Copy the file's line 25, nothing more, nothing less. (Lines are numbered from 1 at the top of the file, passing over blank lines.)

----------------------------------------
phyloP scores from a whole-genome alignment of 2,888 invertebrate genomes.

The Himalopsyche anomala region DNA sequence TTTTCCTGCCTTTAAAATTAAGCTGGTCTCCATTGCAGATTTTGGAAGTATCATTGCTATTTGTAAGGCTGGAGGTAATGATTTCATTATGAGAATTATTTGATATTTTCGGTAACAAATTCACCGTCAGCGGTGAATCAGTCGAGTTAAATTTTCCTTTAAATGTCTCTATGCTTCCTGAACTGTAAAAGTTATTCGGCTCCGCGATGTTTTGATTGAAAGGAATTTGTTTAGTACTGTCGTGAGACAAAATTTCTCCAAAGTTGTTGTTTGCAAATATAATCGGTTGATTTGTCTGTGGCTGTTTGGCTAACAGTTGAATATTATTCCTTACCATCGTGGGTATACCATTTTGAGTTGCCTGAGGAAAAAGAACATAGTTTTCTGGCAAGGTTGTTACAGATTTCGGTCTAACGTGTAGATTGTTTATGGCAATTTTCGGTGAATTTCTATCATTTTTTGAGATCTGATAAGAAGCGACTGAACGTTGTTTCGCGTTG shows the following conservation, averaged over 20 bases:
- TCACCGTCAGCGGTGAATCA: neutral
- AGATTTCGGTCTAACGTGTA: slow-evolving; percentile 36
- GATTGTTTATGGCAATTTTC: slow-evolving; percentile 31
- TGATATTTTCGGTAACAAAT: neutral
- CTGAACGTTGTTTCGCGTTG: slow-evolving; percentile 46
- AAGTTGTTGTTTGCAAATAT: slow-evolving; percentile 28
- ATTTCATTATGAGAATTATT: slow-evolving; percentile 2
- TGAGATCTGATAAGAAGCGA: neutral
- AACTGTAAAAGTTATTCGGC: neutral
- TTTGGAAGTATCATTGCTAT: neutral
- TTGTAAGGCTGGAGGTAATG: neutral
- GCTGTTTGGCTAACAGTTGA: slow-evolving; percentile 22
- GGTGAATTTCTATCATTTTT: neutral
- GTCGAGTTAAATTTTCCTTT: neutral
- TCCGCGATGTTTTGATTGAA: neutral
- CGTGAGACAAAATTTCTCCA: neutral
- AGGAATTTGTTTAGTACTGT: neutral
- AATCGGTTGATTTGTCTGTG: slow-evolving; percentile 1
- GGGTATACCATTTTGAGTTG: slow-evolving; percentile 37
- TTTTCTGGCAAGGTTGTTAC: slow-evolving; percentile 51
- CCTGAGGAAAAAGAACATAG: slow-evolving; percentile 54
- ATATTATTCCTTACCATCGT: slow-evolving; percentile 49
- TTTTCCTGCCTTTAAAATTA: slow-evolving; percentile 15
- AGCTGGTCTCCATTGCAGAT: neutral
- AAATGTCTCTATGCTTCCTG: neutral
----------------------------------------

- TTTTCCTGCCTTTAAAATTA: slow-evolving; percentile 15